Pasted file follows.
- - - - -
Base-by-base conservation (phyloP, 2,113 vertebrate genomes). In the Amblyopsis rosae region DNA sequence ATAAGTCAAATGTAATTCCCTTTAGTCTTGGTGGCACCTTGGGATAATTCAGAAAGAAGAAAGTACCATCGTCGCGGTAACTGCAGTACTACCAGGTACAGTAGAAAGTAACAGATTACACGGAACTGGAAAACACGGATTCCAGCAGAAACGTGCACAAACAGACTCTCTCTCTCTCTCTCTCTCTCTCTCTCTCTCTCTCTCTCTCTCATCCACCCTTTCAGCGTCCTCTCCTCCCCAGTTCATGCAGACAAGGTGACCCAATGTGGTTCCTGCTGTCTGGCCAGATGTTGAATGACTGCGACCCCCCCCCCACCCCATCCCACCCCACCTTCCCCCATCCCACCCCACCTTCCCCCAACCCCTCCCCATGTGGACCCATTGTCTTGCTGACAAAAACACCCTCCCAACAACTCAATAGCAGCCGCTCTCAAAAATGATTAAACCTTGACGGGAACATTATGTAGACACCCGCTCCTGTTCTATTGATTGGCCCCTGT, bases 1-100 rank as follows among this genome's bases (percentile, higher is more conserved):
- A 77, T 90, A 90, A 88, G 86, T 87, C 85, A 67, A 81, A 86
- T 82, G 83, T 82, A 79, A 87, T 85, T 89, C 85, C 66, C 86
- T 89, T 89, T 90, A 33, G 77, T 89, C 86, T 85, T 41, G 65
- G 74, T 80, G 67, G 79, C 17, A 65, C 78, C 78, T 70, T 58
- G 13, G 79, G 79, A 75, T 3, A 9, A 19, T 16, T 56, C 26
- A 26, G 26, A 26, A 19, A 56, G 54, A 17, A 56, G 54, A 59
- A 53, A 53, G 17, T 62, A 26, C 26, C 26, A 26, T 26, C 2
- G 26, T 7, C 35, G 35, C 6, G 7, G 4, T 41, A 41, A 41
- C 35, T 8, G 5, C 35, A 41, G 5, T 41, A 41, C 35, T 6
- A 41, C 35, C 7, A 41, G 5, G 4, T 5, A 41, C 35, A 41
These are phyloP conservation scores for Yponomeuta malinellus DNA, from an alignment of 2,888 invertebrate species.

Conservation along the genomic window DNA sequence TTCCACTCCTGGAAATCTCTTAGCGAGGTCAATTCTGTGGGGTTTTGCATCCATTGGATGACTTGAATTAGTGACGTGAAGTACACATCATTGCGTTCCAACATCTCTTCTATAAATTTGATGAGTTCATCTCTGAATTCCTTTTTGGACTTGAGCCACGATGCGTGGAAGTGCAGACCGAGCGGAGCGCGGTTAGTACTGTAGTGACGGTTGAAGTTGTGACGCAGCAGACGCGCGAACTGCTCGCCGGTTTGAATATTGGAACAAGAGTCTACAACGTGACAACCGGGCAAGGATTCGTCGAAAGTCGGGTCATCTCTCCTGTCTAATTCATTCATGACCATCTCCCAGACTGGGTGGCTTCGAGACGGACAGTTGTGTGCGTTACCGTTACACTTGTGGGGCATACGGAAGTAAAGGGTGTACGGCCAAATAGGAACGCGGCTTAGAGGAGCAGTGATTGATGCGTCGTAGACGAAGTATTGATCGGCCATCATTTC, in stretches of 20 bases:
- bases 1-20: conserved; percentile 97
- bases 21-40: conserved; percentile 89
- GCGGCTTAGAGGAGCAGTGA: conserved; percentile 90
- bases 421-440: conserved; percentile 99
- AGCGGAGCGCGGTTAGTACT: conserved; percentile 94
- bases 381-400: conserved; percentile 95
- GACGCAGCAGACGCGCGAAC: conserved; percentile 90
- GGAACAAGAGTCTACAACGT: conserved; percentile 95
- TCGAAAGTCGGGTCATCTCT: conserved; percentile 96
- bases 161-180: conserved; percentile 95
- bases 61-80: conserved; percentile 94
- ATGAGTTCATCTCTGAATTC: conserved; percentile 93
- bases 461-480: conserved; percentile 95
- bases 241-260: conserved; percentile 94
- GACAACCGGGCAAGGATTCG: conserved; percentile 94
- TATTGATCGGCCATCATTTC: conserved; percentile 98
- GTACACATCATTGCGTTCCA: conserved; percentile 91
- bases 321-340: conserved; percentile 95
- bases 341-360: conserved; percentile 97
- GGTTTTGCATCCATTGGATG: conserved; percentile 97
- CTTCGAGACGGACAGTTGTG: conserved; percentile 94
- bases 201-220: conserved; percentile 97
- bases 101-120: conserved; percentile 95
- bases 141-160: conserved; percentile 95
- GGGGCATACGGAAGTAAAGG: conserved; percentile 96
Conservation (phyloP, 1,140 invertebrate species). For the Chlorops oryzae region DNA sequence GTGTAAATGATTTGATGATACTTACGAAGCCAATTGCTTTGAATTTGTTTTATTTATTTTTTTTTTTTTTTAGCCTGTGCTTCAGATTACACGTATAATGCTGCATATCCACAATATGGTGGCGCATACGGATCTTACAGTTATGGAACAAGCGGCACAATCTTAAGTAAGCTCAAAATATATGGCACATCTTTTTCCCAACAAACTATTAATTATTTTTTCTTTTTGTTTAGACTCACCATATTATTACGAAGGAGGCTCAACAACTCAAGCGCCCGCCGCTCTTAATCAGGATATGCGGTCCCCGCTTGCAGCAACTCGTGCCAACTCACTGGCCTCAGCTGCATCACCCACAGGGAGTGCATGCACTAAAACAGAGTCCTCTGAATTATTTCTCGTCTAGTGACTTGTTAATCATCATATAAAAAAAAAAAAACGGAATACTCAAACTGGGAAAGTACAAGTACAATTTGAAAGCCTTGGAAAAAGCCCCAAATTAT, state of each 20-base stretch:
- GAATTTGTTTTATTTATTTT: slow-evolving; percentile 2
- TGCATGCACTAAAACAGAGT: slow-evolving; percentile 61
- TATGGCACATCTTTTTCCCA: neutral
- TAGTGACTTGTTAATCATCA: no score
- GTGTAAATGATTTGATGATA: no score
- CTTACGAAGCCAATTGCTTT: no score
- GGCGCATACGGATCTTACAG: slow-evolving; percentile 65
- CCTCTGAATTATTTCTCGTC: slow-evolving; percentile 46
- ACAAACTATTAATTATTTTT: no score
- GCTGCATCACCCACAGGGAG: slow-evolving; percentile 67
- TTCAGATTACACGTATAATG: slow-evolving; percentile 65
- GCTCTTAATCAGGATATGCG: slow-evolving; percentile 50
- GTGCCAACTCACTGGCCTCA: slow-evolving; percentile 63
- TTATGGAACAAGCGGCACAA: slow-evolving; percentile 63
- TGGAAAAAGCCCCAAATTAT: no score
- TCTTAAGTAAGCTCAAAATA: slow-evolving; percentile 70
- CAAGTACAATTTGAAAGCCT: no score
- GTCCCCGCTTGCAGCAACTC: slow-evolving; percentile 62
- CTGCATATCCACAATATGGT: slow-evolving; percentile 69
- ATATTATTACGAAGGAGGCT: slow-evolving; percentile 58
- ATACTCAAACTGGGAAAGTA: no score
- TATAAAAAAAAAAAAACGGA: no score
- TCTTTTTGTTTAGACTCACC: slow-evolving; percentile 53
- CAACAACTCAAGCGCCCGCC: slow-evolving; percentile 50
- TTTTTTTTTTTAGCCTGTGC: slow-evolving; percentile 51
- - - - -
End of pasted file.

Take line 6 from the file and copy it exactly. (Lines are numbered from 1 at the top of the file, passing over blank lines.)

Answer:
- G 13, G 79, G 79, A 75, T 3, A 9, A 19, T 16, T 56, C 26